European élite brought crashing back to earth

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The Independent Football

"The Fall of the Gods" read the headline in the Gazzetta dello Sport yesterday morning following Milan's astonishing, unprecedented Champions' League capitulation at the hands of Deportivo La Coruña. But the sound of stars falling from the firmament deafened the whole of Europe.

"The Fall of the Gods" read the headline in the Gazzetta dello Sport yesterday morning following Milan's astonishing, unprecedented Champions' League capitulation at the hands of Deportivo La Coruña. But the sound of stars falling from the firmament deafened the whole of Europe.

It was not just the holders. Never before have the leaders of Serie A, La Liga and the Premiership been knocked out of the competition in just 24 hours. Even more amazingly, in each case, Milan, Real Madrid and, to a lesser extent, Arsenal all held a clear advantage in their quarter-final ties.

And with the Rossoneri, in search of a seventh title, there was even the indignity of suffering their heaviest defeat in Europe in 40 years and becoming the first team to lose a three-goal advantage.

Little wonder L'Equipe, in referring to Monaco's triumph over Real Madrid the evening before, said simply: "In these moments, football suddenly seems to become pure again and you run out of superlatives."

There is a wide-eyed excitement about the four clubs who have made it into the semi-finals. Many fans would agree with the verdict of L'Equipe ­ again ­ that a "refreshing wave" has washed over the competition.

It certainly engulfed the G14 ­ the influential coalition that lobbies on behalf of Europe's wealthiest clubs and is the standard-bearer of the Champions' League. It is a group which, confusingly, is comprised of 18 clubs, including all four defeated quarter-finalists.

In one blow, their élite status has been sacked. The only G14 representative left holding its head above water, and counting the Swiss francs (the currency of the competition) is Porto, hardly the richest or most fashionable member.

But the Portuguese league leaders are also the only ones in the final four who have been European champions, in 1987, before the Champions' League started. The manager, Jose Mourinho, who won the Uefa Cup with Porto last season, summed up the mood of the semi-finalists when he said: "We believe we can beat Deportivo, Deportivo have beaten Milan so they believe they can beat us, Chelsea have beaten Arsenal and think they can beat Monaco, but Monaco have beaten Real Madrid and will believe they can beat Chelsea." It is that wide open.

A look back over the semi-finalists in the 12-year history of the Champions' League is revealing. For the past two seasons all the teams in the final four have come from the G14 group, and that has happened in three other seasons as well.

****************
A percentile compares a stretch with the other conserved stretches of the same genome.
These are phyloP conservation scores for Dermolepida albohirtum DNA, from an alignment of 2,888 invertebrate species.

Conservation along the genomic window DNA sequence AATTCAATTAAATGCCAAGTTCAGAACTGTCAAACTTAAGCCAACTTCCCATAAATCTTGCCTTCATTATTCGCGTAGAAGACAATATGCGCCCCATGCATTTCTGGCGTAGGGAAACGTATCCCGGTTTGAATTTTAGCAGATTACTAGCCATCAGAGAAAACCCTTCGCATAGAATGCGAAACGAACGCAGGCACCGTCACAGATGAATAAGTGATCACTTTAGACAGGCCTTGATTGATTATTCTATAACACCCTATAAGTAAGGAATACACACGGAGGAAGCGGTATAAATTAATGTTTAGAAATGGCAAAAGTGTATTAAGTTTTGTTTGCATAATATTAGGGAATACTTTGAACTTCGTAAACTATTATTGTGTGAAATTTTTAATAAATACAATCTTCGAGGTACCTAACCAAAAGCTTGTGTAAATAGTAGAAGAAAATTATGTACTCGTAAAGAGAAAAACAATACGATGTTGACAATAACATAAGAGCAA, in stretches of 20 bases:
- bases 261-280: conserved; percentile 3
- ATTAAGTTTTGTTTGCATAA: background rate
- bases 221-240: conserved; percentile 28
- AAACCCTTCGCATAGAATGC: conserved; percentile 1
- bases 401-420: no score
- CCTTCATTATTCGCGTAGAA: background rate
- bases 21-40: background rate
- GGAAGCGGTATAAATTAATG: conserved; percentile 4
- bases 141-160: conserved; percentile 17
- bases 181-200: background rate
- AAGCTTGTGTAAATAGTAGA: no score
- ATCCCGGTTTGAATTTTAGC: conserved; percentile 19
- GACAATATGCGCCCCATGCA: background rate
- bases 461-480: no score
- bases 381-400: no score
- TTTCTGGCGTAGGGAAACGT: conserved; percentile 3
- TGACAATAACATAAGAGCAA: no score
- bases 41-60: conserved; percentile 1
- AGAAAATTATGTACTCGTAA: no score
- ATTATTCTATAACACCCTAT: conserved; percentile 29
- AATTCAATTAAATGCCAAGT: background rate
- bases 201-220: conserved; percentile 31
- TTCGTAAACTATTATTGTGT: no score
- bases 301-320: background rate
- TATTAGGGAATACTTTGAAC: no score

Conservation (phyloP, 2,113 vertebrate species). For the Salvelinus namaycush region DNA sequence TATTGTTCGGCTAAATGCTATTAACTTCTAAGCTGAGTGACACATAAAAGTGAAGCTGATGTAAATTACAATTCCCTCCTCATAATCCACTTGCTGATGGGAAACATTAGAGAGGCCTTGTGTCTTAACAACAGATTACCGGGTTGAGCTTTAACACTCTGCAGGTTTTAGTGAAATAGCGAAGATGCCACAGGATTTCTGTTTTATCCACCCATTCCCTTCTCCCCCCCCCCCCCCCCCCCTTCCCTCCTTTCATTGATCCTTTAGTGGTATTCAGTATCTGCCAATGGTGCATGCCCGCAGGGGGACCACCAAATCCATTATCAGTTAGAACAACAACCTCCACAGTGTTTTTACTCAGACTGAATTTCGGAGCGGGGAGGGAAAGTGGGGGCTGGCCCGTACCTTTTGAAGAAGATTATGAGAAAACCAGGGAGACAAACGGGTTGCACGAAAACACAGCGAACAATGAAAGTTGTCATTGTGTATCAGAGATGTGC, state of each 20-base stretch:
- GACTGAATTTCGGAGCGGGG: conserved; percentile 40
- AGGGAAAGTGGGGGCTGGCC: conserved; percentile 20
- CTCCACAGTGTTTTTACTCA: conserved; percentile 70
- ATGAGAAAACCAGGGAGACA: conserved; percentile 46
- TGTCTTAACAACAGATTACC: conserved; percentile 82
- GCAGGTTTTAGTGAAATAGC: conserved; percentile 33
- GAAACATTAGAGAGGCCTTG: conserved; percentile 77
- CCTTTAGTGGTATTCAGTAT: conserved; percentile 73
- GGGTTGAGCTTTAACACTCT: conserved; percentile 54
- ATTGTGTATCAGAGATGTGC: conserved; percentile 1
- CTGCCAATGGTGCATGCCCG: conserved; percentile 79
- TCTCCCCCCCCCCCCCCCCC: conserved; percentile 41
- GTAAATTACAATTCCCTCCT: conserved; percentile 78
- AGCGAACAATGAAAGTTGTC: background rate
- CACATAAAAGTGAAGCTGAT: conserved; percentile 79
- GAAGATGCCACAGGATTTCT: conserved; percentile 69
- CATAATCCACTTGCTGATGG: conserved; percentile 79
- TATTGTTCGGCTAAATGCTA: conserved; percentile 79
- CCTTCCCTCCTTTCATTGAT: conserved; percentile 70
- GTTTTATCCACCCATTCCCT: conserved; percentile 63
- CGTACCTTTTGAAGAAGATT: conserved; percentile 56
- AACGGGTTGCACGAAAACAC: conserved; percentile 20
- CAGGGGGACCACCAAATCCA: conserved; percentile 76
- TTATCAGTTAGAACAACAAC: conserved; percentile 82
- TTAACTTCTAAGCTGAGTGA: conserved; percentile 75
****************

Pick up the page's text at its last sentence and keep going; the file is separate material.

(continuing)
Indeed only five clubs have ever, previously, gate-crashed the party: Leeds United (2001), Dynamo Kiev (1999), Monaco (1998 and 1994) and Panathinaikos and Nantes (1996). In fact it is the first time that at least one from Real Madrid, Bayern Munich, Juventus and Milan have not reached the semi-finals. So to have three non-members in one year is truly remarkable ­ even considering the newly rich status of Chelsea.

The reasons why appear simple. Didier Deschamps, the much-coveted coach at Monaco, who has even been linked to Chelsea, his former club and semi-final opponent, is clear. The new format ­ abolishing the second group stage which was introduced in 1999 ­ has made a difference. "We still don't have as big a squad as some of the other big clubs, and if we'd had two group stages it would have been too hard for us, too many matches," he said.

It is one reason why Arsène Wenger, the Arsenal manager, was bitterly disappointed. He also has a smaller squad, partly through choice, and believed the changes would benefit his team.

Walter Pandiani, the Deportivo striker, offers a more contentious reason for the upsets. The winners wanted it more. "Football has changed a great deal," the Uruguayan said. "The team that gives everything on the pitch is the one that will gain the victories. It is no use having the better players or saying you are the favourites before the game."

Certainly, the beauty of moving quickly to the knock-out stages is that more upsets can happen ­ as both Manchester United and Juventus would testify from the previous round. It means, for example, that there is less time to rectify errors.

Who would have thought, for example, that defenders such as Milan's Paolo Maldini and Alessandro Nesta would have blundered so decisively as they did against Deportivo? In fact one of the curiosities of this year's competition has been the fallibility of Italian defending ­ as both Arsenal and Chelsea can testify ­ especially after last season's imperious progress. One team has picked up that mantle ­ and it has an Italian coach, of course.

Chelsea have conceded just one goal away from home in six ties and have now been made favourites. But, in this most amazing of years, there could just as easily be a rematch of the 8-3 group-stage game between Monaco and Deportivo last November. Who would have thought then that both clubs would make it this far?

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